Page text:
If you have a judgment entitling you to a sum of money, getting that paid can be tricky and sometimes very problematic.
If you have a judgment entitling you to a sum of money, getting that paid can be tricky and sometimes very problematic. Enforcing that debt is a way of compelling the debtor to pay what is owed to you. There are various methods of enforcement but this article will focus on charging orders, explaining what they are and how they can be useful.
From the outset you must consider whether the debtor has a property or other assets over which a charging order can be granted. The debtor will need to own the property or assets - this cannot be used over a property that is rented by the debtor. Establishing the exact position on the debtor’s assets is not always an easy task and may require some initial investigation. In any event, the availability of assets can always change throughout, so it is worth keeping an ongoing record of the debtor’s assets.
Below are some frequently asked questions which tend to be asked when we talk about charging orders.
What is a charging order?
A charging order is a way of securing a judgment debt over land, securities or other assets. As mentioned above, the property (or other assets) needs to be owned by the debtor in order for this to work.
Bear in mind that it is possible to obtain a charging order over a property held in joint names, as long as one of those joint owners is the debtor. In that case, the charge will only be valid as against the debtor’s interest in the property (and not over interest of the co-owner).
How long do they take to get?
The application process is twofold but, overall, it can usually take about 6 to 8 weeks to obtain a final charging order. However, if the process is contested, it could take longer.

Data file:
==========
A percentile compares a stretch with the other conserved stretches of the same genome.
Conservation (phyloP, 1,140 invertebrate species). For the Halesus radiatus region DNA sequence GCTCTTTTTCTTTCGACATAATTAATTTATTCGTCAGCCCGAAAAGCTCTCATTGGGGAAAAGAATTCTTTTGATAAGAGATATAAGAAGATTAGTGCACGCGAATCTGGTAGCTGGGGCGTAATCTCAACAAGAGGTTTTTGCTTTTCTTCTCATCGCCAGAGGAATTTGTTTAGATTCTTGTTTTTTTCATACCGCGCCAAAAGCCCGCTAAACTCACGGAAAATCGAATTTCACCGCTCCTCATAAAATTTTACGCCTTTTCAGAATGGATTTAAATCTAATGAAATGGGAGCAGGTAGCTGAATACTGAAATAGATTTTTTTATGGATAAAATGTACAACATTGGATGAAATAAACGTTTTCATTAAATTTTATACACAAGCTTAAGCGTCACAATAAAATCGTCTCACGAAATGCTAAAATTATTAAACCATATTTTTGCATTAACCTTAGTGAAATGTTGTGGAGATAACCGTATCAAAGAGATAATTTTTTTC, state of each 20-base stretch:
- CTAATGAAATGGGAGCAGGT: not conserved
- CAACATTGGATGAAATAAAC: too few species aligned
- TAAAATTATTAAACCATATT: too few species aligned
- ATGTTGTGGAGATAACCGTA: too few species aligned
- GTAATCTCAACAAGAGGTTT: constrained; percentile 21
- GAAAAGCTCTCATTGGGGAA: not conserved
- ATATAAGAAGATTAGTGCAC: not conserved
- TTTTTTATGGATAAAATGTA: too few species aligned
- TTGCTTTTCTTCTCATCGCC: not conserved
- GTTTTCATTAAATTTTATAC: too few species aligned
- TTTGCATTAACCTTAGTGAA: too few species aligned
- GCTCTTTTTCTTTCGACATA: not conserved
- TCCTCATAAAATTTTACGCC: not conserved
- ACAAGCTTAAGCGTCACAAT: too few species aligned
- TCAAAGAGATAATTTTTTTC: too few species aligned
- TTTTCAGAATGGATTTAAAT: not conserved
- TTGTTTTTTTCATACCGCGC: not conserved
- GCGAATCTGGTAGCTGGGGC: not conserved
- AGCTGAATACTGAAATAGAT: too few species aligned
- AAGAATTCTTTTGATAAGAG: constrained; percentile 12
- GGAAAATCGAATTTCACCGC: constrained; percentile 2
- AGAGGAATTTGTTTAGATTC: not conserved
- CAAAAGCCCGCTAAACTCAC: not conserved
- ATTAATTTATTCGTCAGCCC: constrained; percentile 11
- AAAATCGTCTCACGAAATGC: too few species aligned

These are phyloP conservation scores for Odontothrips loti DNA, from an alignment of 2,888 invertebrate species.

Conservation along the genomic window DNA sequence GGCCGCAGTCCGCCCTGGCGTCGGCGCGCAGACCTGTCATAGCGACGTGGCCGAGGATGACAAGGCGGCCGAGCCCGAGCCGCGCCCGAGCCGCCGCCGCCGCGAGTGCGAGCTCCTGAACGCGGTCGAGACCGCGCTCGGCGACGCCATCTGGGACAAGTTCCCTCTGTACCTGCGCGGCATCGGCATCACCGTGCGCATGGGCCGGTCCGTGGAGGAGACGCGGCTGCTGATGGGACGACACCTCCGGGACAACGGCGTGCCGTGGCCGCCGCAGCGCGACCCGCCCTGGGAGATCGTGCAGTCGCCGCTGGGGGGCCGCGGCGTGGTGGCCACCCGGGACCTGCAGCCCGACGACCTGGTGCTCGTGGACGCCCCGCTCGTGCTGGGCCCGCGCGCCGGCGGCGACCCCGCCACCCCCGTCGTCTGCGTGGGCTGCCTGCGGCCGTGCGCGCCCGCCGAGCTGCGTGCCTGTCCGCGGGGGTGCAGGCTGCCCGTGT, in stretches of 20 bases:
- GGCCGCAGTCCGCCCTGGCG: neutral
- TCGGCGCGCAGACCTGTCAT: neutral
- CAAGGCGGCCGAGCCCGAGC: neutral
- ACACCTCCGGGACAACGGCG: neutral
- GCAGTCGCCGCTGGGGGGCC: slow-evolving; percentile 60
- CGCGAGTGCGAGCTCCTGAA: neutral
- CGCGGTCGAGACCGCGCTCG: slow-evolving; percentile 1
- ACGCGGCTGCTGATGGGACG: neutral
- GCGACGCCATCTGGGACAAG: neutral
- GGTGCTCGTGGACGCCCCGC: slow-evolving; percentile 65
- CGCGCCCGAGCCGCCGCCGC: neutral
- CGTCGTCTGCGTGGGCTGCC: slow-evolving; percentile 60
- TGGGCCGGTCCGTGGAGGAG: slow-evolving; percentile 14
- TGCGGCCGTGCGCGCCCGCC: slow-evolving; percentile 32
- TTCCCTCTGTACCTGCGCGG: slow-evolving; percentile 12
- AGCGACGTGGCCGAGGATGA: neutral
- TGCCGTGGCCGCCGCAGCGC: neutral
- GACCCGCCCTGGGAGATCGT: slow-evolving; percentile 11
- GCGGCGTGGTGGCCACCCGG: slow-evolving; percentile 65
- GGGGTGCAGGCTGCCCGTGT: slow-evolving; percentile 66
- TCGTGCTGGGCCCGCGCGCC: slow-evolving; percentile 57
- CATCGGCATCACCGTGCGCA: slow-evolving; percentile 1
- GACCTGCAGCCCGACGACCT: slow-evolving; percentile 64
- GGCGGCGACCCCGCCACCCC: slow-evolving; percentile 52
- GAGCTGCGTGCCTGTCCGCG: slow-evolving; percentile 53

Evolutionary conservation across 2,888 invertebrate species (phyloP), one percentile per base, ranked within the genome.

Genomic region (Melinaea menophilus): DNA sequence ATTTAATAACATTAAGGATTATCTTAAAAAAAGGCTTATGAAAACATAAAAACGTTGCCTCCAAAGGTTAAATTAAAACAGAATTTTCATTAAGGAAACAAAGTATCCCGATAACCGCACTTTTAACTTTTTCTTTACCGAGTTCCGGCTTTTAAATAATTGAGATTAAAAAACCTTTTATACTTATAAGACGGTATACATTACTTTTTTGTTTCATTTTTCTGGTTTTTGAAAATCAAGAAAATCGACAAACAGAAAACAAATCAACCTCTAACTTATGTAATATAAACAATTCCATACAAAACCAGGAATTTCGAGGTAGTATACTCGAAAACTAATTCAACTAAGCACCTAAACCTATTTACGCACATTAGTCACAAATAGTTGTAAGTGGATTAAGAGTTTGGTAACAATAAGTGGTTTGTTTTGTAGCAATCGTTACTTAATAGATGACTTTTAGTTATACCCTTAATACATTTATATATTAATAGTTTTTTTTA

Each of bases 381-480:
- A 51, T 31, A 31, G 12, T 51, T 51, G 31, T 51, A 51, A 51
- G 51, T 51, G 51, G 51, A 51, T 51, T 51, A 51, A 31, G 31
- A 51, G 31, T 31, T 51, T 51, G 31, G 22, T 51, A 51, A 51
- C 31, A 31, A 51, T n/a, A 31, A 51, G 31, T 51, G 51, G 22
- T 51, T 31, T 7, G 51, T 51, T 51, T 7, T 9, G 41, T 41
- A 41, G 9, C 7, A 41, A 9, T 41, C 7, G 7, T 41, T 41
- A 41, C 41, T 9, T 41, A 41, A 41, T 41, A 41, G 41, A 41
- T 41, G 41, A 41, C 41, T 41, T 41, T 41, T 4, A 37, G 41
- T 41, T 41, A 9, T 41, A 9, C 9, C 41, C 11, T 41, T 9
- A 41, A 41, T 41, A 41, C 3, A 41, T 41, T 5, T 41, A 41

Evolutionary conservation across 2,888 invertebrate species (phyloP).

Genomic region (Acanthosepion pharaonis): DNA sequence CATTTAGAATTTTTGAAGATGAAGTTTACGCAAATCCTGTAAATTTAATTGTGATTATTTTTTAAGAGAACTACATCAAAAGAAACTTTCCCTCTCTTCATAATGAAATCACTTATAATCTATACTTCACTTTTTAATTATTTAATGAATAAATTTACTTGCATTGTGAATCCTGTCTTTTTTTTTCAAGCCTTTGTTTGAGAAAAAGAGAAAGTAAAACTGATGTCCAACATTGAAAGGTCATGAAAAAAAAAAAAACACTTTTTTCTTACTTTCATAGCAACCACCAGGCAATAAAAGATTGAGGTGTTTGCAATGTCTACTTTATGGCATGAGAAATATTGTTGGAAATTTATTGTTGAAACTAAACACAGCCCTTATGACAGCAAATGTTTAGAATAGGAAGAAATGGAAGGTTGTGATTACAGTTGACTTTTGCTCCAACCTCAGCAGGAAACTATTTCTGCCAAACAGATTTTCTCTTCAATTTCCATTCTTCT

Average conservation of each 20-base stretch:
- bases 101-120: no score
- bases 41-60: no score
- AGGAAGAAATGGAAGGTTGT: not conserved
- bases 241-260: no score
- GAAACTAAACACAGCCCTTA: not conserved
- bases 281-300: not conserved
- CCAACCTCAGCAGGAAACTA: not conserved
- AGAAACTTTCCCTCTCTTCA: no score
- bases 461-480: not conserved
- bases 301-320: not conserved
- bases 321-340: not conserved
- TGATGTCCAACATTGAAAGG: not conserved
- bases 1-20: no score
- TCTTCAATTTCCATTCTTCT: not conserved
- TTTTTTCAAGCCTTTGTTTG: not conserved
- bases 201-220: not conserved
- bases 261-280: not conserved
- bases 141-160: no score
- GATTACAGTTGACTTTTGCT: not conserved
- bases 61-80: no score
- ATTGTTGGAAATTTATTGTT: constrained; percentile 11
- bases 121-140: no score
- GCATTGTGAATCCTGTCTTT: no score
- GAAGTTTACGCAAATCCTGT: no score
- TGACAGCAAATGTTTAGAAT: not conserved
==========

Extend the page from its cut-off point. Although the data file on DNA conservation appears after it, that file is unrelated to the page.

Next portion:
How do I get my money?
When the property is sold, your registered charge over the property is paid out of the proceeds (after payment of the mortgage and any other charges that have been registered before yours have first been paid out). The security of payment (pending the amount of equity available in the property) is a big advantage of charging orders.
If I already have a judgement, how long do I have to get a charging order?
You should act quickly if you want to enforce a judgement, especially if you have no belief that the debtor will pay voluntarily. Strictly speaking, there is no time limit to commence enforcement proceedings but any delay in taking such steps may require explanation to the Court. The Court will then need to balance whether the delay was reasonable in the circumstances, and it could be potentially fatal to the progression of any enforcement proceedings if the Court decides that you have taken too long.
What do I need to think about before getting a charging order?
You will need to consider firstly, if there is a property in the debtor’s name. If there is, then you will need to consider if there is enough equity in the property to satisfy the debt.
If the amount of the debt is a particularly large sum, charging orders over properties are usually considered the best route to enforcement. However, if the sum is a relatively small amount, you may want to consider whether another form of enforcement may be more appropriate.